An Adventurer's Life: Always New Heights
|By Roderick Conway Morris|
SULDEN, Italy 2 February 1995
Reinhold Messner spent his 26th birthday lying in a Munich clinic. Several weeks before, he and his brother Günther, having been invited to join a German expedition, had reached the summit of Nanga Parbat in Kashmir. During the descent, amid continual avalanches, Messner lost contact with Günther, who was never seen again.
The South Tirolese climber combed the mountain for two days and nights searching for Günther. By the time Messner literally crawled, and was finally carried by mountain farmers, back to civilization, he was so badly frost-bitten that he lost half a dozen toes, and was lucky not to lose several fingers. When he emerged from the clinic he was penniless and, in his own words, 'a cripple.'
'It was clear that I would never be able to climb again,' said Messner. 'For practical reasons, because of the amputations I had undergone, but also for psychological reasons. But after a while I realized that by staying at home and continuing to try to study for a profession - I was doing architecture at Padua University at the time - I could not bring my brother back to life again. He was dead.
'So I went back to what was my real life before, my life as an adventurer. Because, by then, it was too late - that was my life. I could have become an unhappy and unsuccessful architect - but there were already plenty of unhappy and unsuccessful architects.'
Within a decade, Messner was the first (with Peter Habeler) to climb Everest without oxygen and, soon after, the first to scale the mountain solo. By the mid-'80s he had become the first to scale all 14 of the world's 8,000-meter (26,250-foot) peaks - all without oxygen. Having crossed Antarctica and Greenland, unsupported, Messner, who last September celebrated his 50th birthday (perhaps, when one studies the history of his hair-raising exploits, his most improbable achievement of all), is due to set off at the beginning of March on what he reckons will be the biggest challenge of his career - crossing the pack ice and ice barriers of the Arctic Ocean (with his doctor-brother Hubert) from the New Siberian Islands to Cape Columbia in Canada via the North Pole, 'by fair means,' without any air support, food depots or external assistance.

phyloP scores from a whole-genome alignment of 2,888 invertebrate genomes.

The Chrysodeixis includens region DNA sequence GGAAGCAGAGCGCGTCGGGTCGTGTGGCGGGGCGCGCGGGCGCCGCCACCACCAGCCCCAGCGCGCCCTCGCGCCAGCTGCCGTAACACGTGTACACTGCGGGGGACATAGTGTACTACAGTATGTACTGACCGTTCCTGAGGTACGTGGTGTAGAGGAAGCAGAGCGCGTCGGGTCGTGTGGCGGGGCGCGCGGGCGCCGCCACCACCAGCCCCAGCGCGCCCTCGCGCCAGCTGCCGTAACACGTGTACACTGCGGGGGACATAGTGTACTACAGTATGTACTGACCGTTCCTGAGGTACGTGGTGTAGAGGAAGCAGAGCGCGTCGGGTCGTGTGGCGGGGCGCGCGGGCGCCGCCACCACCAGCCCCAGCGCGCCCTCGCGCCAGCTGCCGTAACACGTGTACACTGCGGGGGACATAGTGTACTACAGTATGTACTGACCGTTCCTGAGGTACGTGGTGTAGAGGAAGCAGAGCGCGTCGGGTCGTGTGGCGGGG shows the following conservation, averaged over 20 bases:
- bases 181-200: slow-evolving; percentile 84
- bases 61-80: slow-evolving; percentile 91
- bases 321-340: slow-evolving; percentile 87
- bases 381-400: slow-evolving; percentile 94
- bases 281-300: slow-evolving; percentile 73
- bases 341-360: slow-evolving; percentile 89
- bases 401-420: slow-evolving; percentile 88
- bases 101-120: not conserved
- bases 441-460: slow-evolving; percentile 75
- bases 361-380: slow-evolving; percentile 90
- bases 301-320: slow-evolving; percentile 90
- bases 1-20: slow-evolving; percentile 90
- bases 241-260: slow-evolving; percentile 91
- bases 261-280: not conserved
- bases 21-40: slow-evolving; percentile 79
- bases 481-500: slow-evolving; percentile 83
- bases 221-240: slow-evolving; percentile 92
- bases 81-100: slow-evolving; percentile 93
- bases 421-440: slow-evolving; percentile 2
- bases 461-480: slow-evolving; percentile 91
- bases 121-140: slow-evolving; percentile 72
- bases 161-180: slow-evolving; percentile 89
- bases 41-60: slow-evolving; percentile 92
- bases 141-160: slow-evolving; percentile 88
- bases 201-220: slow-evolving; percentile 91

By the time Messner came on the scene, the world's highest peaks had been conquered, but no climber of previous generations could have conceived that a single individual would be able to scale every one of them in a lifetime. But then nobody before Messner - who was born into a family of nine children in a tiny mountain village in the Italian South Tirol, and had no prospect of raising the massive sums required by earlier Himalayan expeditions - imagined that it might be possible to tackle these giants in what Messner has called 'alpine- style' ascents.
'Everest was climbed, so it was not important to go there any more, to climb it again and again,' he said. 'What was interesting was to see whether it was possible to climb it without oxygen. Because, as I came to realize, if you could, expeditions would be far less expensive. Doing Everest solo, or in a two-man or three- man team would cost peanuts.
'Before you needed a lot of money, a lot of time and faced huge logistical problems, with dozens of porters, moving tons of material. The good weather time is very short, and the more material you have, the more people on the expedition, the chances of reaching the summit get less and less.'